Conservative commentators will probably get a lot of milage out of this, and use it to point out the hypocrisy of Democrats who raise such a fuss in public about sexism, mansplaining and toxic masculinity, but when they go back to the office it’s just like Mad Men after a three martini lunch.  While that’s all true, I must also confess a sneaky bit of relief that the Y-chromosome hasn’t yet been totally beaten out of the progressive male.  It means that deep down, in spite of the ideologies that divide us, we still have a lot in common–even if it is just acting like pigs when the ladies aren’t around.

Lindsey Graham Says He Was Surveilled By Obama Administration

Government surveillance of American citizens has been a controversial issue for years. It became more so this year when President Trump tweeted that “Obama had my ‘wires tapped’ in Trump Tower just before the victory.” Trump never provided evidence of his claim, but now another Republican is coming forward to claim that he too may have been the subject of surveillance by the Obama Administration.

In an interview with Fox News, Senator Lindsey Graham (R-S.C.) said that he had “reason to believe” that he may have been surveilled and unmasked by Obama Administration officials. Graham believes that the surveillance was incidental and possibly resulted from his meetings with foreign leaders in his role as a senator.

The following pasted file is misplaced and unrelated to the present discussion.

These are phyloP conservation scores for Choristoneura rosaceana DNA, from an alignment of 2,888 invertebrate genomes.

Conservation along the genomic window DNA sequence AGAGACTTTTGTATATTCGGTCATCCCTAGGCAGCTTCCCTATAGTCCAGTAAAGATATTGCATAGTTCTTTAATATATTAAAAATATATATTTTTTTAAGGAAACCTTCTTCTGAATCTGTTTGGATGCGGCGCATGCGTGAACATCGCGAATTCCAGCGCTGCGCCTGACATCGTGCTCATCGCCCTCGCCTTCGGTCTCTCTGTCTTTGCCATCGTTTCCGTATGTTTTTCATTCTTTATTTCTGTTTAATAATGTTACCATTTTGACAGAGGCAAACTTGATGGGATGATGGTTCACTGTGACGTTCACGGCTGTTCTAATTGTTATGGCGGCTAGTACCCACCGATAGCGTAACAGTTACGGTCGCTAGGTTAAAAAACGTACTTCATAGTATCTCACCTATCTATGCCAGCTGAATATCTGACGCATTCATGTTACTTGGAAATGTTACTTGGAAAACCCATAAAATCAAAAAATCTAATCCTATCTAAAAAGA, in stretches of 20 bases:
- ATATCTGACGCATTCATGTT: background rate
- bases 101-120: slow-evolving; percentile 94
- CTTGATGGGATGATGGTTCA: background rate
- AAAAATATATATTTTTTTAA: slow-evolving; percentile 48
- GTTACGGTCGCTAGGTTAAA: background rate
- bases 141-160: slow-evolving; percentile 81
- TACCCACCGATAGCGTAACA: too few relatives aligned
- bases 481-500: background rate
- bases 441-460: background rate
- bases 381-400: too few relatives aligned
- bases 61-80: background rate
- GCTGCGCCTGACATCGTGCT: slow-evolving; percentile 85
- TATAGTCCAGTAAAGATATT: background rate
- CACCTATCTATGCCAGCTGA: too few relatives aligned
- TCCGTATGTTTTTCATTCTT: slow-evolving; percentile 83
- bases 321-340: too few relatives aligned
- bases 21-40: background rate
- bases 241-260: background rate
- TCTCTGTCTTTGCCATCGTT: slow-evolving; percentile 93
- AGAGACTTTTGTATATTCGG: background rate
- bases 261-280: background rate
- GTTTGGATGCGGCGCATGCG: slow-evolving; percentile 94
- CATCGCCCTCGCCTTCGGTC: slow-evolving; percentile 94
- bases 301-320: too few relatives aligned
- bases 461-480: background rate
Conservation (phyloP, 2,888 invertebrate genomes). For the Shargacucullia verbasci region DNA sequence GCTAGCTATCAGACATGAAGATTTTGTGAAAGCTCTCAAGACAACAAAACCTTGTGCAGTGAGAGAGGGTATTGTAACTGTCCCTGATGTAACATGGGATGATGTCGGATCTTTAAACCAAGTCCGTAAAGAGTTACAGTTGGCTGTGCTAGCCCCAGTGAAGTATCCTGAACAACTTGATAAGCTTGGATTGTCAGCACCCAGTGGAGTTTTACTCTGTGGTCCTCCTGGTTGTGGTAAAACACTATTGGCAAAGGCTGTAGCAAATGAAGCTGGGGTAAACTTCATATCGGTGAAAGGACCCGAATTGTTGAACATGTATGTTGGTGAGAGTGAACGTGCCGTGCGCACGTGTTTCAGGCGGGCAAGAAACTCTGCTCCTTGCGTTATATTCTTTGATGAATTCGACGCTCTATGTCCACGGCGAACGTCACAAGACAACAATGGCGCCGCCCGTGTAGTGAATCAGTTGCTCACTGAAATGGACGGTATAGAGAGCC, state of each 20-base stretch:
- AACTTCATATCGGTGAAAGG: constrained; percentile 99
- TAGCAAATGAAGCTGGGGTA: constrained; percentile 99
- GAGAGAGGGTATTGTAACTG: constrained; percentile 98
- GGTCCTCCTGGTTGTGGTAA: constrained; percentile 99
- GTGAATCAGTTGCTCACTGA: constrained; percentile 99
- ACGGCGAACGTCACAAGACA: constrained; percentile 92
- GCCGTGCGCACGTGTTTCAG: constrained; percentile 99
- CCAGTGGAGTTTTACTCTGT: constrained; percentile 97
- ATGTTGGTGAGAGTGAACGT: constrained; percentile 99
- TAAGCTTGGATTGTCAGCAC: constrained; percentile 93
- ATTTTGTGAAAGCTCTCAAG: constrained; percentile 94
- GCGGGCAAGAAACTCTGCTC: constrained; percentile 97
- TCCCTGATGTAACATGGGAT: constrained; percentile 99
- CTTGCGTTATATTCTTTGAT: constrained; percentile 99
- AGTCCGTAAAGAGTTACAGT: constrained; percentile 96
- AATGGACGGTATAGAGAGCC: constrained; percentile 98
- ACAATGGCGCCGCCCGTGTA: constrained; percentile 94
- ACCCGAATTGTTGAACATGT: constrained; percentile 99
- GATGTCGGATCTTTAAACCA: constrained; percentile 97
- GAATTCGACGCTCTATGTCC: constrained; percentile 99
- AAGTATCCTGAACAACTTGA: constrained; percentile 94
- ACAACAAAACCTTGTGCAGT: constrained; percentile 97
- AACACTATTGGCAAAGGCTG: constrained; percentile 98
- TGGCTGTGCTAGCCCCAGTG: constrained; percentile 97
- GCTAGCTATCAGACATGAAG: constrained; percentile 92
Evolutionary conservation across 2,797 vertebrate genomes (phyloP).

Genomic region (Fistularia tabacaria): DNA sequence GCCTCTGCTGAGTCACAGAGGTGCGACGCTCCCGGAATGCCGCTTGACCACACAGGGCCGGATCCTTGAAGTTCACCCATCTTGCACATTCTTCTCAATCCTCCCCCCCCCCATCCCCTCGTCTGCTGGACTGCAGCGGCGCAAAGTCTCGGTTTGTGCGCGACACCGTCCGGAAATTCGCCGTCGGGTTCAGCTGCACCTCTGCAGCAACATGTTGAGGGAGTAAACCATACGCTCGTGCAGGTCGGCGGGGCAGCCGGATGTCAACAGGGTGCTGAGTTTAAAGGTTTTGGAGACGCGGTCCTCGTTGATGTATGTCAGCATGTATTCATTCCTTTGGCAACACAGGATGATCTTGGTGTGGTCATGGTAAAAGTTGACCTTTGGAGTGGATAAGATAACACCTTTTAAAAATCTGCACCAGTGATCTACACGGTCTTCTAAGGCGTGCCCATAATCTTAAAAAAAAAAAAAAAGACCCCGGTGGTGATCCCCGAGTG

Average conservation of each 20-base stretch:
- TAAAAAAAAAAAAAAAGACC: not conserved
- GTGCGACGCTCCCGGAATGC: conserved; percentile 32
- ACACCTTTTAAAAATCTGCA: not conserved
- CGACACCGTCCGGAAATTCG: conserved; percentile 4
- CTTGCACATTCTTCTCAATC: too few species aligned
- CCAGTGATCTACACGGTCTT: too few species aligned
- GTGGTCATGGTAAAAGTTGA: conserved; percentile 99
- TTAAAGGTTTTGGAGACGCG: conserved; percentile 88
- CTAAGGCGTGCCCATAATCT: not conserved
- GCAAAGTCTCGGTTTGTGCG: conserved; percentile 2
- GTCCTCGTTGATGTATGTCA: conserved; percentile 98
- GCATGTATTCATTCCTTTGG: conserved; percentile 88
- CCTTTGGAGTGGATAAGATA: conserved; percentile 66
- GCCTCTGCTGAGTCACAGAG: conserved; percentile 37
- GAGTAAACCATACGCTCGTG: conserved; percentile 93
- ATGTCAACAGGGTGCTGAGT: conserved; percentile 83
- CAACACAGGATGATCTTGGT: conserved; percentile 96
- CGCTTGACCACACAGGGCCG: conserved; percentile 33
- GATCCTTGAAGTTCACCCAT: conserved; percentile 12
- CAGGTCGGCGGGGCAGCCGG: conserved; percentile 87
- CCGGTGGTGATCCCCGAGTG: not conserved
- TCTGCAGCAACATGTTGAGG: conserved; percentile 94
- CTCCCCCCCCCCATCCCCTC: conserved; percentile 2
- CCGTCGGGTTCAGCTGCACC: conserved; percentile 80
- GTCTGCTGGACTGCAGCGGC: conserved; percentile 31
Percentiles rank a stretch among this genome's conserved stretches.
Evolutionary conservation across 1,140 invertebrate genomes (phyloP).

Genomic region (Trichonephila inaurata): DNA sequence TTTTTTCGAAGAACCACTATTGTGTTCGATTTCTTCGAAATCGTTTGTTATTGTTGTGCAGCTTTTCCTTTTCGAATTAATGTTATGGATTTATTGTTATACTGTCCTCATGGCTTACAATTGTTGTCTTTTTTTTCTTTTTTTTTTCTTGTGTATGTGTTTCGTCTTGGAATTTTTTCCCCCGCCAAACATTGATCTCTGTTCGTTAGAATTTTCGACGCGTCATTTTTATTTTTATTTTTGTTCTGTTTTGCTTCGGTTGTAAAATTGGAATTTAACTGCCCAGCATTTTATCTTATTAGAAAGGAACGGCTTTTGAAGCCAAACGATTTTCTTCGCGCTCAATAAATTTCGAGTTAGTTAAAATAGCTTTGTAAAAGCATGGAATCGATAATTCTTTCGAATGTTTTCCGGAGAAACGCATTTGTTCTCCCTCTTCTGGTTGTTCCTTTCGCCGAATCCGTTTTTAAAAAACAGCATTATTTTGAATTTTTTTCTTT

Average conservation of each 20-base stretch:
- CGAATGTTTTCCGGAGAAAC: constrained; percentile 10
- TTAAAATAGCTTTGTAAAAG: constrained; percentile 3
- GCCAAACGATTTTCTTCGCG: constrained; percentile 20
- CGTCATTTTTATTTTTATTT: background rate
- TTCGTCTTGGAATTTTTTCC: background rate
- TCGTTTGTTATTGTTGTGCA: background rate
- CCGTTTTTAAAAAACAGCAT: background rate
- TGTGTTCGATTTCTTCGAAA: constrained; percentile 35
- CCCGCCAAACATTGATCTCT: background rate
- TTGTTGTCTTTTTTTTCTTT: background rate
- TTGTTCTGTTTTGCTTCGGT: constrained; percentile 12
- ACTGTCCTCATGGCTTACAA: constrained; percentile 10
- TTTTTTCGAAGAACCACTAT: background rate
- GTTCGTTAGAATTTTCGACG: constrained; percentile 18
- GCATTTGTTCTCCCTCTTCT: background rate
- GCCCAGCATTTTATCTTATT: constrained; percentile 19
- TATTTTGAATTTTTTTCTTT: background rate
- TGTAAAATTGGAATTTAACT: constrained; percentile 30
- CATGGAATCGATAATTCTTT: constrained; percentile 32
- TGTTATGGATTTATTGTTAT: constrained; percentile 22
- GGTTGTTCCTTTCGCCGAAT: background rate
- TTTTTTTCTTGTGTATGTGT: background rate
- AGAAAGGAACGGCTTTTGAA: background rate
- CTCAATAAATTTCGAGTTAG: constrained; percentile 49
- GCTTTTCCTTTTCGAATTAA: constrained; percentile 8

“I have reason to believe that a conversation that I had was picked up with some foreign leader or some foreign person and somebody requested that my conversation be unmasked,” Graham said. “I’ve been told that by people in the intelligence community. All I can say is that there are 1,950 collections on American citizens talking to people that were foreign agents being surveilled either by the CIA, the FBI or the NSA.”

“Here’s the concern,” Graham continued. “Did the people in the Obama Administration listen in to these conversations? Was there a politicizing of the intelligence gathering process? So, what I want to know: Of the 1,950 incidental collections on American citizens, how many of them involved presidential candidates, members of Congress from either party and if these conversations were unmasked, who made the request? Because I want to know everything there is about unmasking, how it works and who requested unmasking of conversations between foreign people and American members of Congress.”

If the Obama Administration was conducting purposeful surveillance on members of Congress, there is a possible violation of the separation of powers under the Constitution. Surveillance of political opponents could be used gather inside information on political strategies or even for blackmail.

“Now if you’ve got a reason to believe that a member of Congress is committing a crime, then you go get a warrant to follow us around like you would any other citizen,” Graham said. “But I meet with foreign leaders all the time. And I would be upset if any executive branch agency listened in on my conversations, because I’m in another branch of government.”

Graham said that he was not sure if his conversations were unmasked by Obama Administration officials. The senator sent letters to the FBI, CIA and NSA requesting the details of any surveillance that involved him.

Graham is not the only Republican other than Trump who believes that he may have been under surveillance. Senator Rand Paul (R-Ky.) wrote in a letter to President Trump in April, “An anonymous source recently alleged to me that my name, as well as the names of other members of Congress, were unmasked, queried or both in intelligence reports or intercepts during the previous administration.”